Yaupon holly foliageYaupon Holly Tea — The days are getting shorter and there is a chill in the air. A nice warm cup of tea or coffee may be just what you need to warm up after a nice outside gardening session. Wouldn’t it be amazing to be able to brew tea with leaves from your own garden? Yaupon holly is the only plant native to North America that contains caffeine.

Firethorn berriesPlant of the Month: Firethorn — Looking to add some color to your winter landscape? Firethorn is an evergreen shrub known for the colorful berries it produces in cooler weather. Not only are they attractive, the berries also serve as an important food source for wildlife. The branches hold up well in cut arrangements and make a festive accent in holiday centerpieces. This thorny shrub performs best in north and central parts of Florida, and will thrive when planted in well-drained soil and full sun.

pink snapdragonsDecember in Your Garden – With cooler temperatures outside many people will be bringing plants indoors for the winter. Be on the lookout for houseplant damage from pests or disease. In North and Central Florida, add color with winter annuals like petunias and snapdragons. In South Florida, plant begonias or geraniums.

fungus gnatFriend or Foe? Foe: Fungus Gnat — Fungus gnats are a common pest of indoor plants. The larvae of these tiny flying pests can be found in the soil, feeding on rotting vegetation and plant roots. They’re drawn to plants that are overwatered, so one way to control these flies is to let the soil dry out between waterings. You can also use yellow “sticky traps,” placed near light to attract the adults. Coat a piece of yellow plastic (like that from a Solo cup) with petroleum jelly and stick it in the soil of your infected houseplant to attract the gnats.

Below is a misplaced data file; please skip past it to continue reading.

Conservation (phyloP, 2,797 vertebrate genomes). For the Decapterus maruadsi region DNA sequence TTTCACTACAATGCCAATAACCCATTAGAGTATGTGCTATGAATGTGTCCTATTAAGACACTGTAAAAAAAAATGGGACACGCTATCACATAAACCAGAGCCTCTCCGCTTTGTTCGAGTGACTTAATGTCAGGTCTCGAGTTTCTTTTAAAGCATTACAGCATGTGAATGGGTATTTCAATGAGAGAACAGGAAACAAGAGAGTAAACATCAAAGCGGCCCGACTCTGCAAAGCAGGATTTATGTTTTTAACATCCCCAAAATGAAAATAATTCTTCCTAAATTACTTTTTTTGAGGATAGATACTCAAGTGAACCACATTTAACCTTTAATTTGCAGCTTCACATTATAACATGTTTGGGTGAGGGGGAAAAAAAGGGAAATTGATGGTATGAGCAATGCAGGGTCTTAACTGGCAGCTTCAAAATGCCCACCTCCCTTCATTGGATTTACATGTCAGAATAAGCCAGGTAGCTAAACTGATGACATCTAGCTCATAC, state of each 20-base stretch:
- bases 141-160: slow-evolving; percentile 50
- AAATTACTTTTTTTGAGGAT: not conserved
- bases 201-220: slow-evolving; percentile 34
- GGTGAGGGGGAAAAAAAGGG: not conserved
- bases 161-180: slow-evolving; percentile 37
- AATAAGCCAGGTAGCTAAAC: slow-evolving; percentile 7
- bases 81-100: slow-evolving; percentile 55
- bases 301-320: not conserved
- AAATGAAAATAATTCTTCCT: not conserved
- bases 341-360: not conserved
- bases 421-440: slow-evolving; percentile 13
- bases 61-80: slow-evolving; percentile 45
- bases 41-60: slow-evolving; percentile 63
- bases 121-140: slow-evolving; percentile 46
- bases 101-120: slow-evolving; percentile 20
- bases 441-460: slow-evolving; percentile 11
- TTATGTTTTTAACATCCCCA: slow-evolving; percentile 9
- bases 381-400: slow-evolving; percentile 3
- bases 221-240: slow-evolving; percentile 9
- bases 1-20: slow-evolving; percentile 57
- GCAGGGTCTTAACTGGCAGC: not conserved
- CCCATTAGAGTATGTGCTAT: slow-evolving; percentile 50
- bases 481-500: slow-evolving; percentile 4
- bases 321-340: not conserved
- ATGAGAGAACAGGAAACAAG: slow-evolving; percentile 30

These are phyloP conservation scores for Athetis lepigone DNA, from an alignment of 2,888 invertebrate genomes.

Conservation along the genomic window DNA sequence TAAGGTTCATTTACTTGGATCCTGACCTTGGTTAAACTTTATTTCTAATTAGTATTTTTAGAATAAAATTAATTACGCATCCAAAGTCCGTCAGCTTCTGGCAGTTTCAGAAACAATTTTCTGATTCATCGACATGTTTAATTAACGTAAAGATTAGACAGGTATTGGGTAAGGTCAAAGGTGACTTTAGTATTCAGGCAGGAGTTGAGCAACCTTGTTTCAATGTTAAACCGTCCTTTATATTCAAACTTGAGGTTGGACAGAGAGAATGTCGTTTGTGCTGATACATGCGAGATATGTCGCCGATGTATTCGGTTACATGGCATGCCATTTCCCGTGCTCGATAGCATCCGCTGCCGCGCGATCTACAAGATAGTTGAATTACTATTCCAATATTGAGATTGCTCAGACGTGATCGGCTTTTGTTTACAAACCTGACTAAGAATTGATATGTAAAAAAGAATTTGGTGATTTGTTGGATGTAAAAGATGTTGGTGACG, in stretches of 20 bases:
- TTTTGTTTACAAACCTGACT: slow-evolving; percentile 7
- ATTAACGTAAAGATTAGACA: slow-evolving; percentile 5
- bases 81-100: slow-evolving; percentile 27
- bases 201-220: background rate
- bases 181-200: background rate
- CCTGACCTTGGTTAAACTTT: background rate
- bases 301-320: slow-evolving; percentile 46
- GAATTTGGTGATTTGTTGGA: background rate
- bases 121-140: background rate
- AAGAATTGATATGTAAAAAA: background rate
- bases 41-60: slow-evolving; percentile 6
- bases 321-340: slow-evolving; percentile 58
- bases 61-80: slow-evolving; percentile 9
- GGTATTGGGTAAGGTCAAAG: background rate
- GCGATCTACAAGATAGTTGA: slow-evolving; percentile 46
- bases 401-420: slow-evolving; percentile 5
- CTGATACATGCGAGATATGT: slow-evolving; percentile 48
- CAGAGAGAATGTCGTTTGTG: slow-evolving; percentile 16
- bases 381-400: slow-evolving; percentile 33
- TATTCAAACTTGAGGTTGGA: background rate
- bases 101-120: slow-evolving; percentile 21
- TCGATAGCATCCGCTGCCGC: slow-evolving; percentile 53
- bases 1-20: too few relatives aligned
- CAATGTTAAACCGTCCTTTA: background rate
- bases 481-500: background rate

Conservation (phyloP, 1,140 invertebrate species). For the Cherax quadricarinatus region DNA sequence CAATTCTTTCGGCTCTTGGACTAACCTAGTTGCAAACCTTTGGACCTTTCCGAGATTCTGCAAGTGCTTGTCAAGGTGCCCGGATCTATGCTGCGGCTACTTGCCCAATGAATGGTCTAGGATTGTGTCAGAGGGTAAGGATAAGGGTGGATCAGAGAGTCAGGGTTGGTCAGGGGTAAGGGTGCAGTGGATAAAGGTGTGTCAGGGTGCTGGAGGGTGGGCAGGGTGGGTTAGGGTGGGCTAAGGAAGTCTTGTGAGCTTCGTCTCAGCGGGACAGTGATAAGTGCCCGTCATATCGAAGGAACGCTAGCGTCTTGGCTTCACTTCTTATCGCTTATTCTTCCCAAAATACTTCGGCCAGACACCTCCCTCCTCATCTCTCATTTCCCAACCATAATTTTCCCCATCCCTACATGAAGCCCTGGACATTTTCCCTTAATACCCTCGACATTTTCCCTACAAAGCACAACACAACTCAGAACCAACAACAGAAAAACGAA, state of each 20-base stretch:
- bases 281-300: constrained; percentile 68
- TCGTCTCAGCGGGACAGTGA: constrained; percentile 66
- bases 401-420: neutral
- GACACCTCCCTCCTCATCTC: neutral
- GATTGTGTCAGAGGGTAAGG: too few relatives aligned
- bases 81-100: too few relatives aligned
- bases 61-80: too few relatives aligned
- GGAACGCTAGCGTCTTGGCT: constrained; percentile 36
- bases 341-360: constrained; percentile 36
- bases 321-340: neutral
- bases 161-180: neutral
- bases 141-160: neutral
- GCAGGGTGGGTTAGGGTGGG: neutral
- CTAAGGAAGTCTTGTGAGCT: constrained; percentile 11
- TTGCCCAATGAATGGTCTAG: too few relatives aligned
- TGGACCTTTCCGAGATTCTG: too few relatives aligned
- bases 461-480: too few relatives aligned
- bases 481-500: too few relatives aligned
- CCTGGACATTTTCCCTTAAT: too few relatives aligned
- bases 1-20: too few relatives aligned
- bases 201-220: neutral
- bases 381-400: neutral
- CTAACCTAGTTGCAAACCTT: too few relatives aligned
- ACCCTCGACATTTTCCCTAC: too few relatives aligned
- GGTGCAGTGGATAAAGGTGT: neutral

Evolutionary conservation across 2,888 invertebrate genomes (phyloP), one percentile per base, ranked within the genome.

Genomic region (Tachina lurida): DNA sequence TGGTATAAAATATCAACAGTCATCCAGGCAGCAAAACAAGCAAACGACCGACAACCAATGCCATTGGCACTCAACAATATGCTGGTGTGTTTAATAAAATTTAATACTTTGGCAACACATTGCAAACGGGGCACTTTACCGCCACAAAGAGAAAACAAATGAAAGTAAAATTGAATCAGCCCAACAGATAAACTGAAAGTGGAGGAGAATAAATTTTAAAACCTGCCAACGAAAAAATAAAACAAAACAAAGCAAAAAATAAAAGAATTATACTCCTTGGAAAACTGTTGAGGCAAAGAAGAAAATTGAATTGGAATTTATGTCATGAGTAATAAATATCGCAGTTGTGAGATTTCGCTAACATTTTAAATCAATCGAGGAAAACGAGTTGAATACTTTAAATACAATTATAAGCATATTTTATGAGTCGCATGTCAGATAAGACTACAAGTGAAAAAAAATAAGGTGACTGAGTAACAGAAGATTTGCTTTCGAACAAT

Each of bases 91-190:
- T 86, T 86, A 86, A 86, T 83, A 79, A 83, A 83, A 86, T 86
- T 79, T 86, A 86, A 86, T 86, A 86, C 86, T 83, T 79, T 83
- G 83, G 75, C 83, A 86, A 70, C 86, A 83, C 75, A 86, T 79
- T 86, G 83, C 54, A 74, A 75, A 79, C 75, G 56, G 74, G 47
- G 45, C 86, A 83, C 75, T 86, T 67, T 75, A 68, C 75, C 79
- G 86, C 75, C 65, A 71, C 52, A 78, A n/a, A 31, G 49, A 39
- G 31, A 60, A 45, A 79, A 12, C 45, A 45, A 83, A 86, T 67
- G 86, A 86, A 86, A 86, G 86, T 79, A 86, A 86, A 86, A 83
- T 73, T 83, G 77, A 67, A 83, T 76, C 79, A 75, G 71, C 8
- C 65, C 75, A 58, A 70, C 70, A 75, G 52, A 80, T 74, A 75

Read the full December issue.

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The Neighborhood Gardener – May 2015

Happy Gardening!

This month in The Neighborhood Gardener:

Wendy WilberWelcome from Wendy – Hi, I’m Wendy Wilber, the new state Master Gardener coordinator. Before taking this job I served as a Horticulture Extension Agent in Alachua County Florida for 15 years. In this role I was the Master Gardener coordinator and the Florida-Friendly Landscaping™ agent. It was a privilege to work side by side with Master Gardeners in my county.

I now look forward to working with the Master Gardener Coordinators and Master Gardener volunteers across the state. Working with volunteers is a wonderful career because you usually end up learning more than you teach and getting back much more than you give. I am excited to support the Master Gardener program and share my enthusiasm about Florida’s plants, protecting Florida’s environment, and Florida’s best volunteer program, the UF/IFAS Florida Master Gardener Volunteer Program.

Master Gardeners remind me that: “Life is a gift and it offers us the privilege, opportunity, and responsibility to give something back by becoming more.” (T. Robbins)

compostComposting at Home — As they say, April showers bring May flowers. Give those flowers a nutrient rich soil by adding compost to your landscape beds. Composting is a great way to turn kitchen scraps and yard waste into what gardeners call “black gold.”

gardeniaPlant of the Month: Gardenias — Probably the most distinguishing characteristic of the gardenia is its sweet scent. Gardenias may be a bit fussy to grow, but the effort is worth the payoff for many. A popular Mother’s Day gift, gardenias can be planted in the landscape and enjoyed for years to come. There are over 200 species of these evergreen shrubs, so depending on the cultivar, they will grow in height from 2-15 feet; all have glossy, dark-green foliage. Gardenias will do best in well-drained, rich soil, so consider amending your chosen planting site with compost or peat moss. Soil pH is important and should be between 5.0 and 6.5. Plant your gardenia in full sun or partial shade.

May in Your Garden – Watch for damage from chinch bugs in St. Augustine and begin scouting for newly hatched mole crickets in Bahia lawns.

hummingbirdFriend or Foe? Friend: Hummingbirds — Did you know that hummingbirds are found only in the Americas? It was once thought that their plumage was a source of mystical powers, but today we love them for the beautiful pollinators they are. You can plant nectar-producing plants (or install a hummingbird feeder) to try and catch a glimpse of these tiny treasures.

Read the full May issue.

Or subscribe today, and receive it directly by e-mail.